Humans in Shadow, Hidden from Public`s Eyesight


“We went back to the Stone age” …


‘We went back to the stone age’: In the ISIL ‘caliphate,’ daily life is laden with

fear and brutality

by Washington Post

The white vans come out at dinnertime, bringing hot meals to unmarried Islamic State fighters in the city of Hit in western Iraq.

A team of foreign women, who moved from Europe and throughout the Arab world to join the Islamic State, work in communal kitchens to cook the fighters’ dinners, which are delivered to homes confiscated from people who fled or were killed, the city’s former mayor said.

The Islamic State has drawn tens of thousands of people from around the world by promising paradise in the Muslim homeland it has established on conquered territory in Syria and Iraq.

But in reality, the militants have created a brutal, two-tiered society, where daily life is starkly different for the occupiers and the occupied, according to interviews with more than three dozen people who are

now living in, or have recently fled, the Islamic State.

Foreign fighters and their families are provided free housing, medical care, religious education and even a sort of militant meals-on-wheels service, according to those interviewed. The militants are paid salaries raised largely from taxes and fees levied on the millions of people they control in an arc of land as big as the United Kingdom.

Those whose cities and towns are held by the Islamic State said they face not only the casual savagery of militants who behead their enemies and make sex slaves out of some minority women but also severe shortages of the basics of daily life.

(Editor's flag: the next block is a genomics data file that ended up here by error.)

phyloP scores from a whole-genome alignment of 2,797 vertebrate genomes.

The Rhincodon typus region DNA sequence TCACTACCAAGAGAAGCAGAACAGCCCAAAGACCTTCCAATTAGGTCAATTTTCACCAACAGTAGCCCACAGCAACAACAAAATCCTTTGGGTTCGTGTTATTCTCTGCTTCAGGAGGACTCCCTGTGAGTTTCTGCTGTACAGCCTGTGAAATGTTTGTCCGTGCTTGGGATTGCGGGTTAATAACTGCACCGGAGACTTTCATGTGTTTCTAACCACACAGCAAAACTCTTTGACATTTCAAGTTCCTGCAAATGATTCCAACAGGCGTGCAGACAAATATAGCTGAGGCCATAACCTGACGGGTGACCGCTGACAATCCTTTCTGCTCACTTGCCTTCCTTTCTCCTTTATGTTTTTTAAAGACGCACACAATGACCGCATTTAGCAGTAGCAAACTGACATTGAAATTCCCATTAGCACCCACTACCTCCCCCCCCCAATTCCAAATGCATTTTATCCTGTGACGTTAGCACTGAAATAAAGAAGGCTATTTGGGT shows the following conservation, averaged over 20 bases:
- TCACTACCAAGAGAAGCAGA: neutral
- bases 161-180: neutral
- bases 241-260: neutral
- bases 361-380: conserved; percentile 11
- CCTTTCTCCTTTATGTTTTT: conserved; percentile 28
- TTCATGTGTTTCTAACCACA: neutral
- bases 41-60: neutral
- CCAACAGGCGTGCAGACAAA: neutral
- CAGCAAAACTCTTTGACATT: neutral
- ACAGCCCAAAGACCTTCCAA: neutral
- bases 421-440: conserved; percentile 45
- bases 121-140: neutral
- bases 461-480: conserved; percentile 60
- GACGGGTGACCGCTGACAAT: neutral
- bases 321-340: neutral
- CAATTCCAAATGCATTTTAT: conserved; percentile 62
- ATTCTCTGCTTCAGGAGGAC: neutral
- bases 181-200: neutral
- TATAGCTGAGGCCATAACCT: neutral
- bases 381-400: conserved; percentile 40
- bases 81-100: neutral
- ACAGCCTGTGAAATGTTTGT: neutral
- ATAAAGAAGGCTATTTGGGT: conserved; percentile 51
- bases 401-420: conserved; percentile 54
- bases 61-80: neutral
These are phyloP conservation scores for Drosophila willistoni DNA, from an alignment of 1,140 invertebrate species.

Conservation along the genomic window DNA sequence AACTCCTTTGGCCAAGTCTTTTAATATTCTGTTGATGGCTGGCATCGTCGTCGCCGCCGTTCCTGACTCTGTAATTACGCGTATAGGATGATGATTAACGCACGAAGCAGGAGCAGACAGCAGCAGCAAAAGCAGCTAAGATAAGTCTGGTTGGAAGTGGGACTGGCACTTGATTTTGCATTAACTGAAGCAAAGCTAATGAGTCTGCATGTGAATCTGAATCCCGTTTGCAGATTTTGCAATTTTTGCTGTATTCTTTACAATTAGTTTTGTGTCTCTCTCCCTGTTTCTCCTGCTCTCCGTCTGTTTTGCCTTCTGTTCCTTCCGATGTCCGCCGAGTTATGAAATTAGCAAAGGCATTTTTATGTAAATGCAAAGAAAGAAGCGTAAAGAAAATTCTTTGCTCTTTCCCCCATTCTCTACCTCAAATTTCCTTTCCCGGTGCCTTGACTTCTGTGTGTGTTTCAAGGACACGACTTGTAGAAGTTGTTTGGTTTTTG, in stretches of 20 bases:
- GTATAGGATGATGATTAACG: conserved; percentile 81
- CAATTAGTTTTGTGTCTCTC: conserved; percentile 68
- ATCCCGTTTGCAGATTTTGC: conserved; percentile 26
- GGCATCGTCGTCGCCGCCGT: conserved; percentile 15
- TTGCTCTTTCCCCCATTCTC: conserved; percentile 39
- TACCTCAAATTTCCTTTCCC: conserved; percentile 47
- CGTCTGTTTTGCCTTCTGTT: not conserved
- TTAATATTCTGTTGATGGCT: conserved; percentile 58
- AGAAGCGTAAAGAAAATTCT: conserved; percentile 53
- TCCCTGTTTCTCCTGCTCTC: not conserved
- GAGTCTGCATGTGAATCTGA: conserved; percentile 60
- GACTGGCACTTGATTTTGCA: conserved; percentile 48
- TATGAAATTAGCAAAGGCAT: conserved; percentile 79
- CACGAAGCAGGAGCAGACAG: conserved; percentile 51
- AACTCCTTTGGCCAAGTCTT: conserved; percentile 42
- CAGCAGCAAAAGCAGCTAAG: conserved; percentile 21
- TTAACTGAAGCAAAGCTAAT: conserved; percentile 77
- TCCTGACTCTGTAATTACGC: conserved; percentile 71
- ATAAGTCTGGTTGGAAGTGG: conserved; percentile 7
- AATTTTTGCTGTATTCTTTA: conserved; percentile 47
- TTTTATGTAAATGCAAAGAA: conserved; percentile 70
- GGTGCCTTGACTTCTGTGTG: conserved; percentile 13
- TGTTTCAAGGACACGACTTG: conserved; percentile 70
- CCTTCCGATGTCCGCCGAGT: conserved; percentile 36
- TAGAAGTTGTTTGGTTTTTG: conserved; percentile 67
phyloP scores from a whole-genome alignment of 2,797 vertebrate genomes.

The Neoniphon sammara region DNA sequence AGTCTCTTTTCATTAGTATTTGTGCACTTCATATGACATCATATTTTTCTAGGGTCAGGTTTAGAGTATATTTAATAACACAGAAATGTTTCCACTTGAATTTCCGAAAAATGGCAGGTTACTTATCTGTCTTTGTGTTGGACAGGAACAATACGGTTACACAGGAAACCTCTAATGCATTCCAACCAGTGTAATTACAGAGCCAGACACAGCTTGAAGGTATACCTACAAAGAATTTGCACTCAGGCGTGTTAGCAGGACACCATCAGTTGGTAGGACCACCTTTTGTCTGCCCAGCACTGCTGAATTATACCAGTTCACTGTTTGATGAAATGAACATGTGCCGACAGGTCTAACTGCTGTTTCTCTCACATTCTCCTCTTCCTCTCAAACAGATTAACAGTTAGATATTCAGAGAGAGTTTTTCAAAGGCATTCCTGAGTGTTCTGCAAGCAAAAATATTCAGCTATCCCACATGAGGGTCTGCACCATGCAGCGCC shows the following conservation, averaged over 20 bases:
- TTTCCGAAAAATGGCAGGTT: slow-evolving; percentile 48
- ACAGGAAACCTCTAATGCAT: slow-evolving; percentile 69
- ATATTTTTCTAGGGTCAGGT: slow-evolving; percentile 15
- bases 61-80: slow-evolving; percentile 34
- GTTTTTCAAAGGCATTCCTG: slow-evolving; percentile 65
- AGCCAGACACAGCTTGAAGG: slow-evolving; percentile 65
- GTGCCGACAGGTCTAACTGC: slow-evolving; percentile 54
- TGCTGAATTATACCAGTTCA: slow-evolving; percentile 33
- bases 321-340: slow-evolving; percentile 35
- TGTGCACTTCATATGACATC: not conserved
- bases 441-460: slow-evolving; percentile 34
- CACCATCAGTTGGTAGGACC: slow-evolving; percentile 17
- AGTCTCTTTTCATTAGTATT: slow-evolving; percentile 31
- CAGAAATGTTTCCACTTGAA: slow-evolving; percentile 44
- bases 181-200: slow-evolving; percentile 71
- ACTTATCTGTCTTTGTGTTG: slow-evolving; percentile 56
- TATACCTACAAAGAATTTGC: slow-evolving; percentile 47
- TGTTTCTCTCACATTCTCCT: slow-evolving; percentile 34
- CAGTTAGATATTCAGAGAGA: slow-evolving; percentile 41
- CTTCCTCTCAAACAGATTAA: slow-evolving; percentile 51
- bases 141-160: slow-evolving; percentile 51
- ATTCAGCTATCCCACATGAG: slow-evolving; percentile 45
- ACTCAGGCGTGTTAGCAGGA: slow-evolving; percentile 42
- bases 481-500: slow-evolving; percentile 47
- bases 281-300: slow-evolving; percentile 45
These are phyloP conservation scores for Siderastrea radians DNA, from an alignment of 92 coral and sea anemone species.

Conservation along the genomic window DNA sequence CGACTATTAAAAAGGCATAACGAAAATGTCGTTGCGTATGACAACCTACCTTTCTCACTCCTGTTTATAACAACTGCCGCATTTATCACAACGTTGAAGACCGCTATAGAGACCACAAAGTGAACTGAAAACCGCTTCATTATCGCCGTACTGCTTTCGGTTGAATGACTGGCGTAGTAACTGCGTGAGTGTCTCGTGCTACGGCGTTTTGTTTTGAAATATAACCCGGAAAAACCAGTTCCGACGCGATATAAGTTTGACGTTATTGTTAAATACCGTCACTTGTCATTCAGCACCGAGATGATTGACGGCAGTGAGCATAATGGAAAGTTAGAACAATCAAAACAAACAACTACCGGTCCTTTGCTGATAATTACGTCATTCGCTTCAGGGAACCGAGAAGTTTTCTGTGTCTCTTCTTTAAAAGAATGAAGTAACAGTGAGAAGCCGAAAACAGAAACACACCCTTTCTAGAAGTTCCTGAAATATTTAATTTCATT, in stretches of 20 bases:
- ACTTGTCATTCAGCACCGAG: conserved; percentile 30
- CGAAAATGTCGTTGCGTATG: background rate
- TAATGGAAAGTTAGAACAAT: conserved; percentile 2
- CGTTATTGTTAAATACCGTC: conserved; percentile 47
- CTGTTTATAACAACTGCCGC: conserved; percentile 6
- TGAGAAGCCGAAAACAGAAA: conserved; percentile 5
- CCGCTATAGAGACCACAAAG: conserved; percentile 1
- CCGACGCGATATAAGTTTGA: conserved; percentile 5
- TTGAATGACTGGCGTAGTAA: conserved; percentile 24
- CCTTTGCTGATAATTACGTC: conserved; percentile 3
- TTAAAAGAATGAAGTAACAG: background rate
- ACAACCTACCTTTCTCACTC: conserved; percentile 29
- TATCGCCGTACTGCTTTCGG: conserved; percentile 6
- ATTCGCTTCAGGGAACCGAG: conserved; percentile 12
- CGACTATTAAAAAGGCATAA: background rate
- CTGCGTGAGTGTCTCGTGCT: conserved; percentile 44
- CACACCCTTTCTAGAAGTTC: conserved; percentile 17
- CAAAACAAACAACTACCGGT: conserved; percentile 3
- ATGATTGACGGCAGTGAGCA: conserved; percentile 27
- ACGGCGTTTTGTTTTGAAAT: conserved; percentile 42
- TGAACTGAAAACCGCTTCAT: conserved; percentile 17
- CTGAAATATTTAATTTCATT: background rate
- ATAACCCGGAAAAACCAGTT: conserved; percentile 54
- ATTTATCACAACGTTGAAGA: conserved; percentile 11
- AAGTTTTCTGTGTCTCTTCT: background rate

Many residents have electricity for only an hour or two a day, and some homes go days without running water. Jobs are scarce, so many people can’t afford food prices that have tripled or more. Medical care is poor, most schools are closed, and bans on most travel outside the Islamic State are enforced at gunpoint.

Over the past two years, the militants have produced a torrent of startlingly sophisticated online propaganda that has helped persuade at least 20,000 foreign fighters, many with families, to come from as far away as Australia.


(AP Photo)


(AP Photo)

The campaign, largely distributed on YouTube and social media, depicts a place filled with Ferris wheels and cotton candy, where local families cheerfully mingle with heavily armed foreigners.

But local people interviewed said their daily lives are filled with fear and deprivation in the Islamic State “caliphate,” governed by the militants’ extreme version of Islamic sharia law.

“We went back to the Stone Age,” said Mohammad Ahmed, 43, a former Arab League worker from Deir al-Zour, a town near Raqqa, the militants’ self-proclaimed capital in northern Syria.

“We used to have a beautiful house with marble and ceramic floors,” said Ahmed, who fled his home in June and now lives alongside 20,000 other Syrians in Jordan’s Azraq refugee camp. “All our lives, we had everything we needed. Then, when they came, we were cooking over a fire outside and washing our clothes in a bucket.”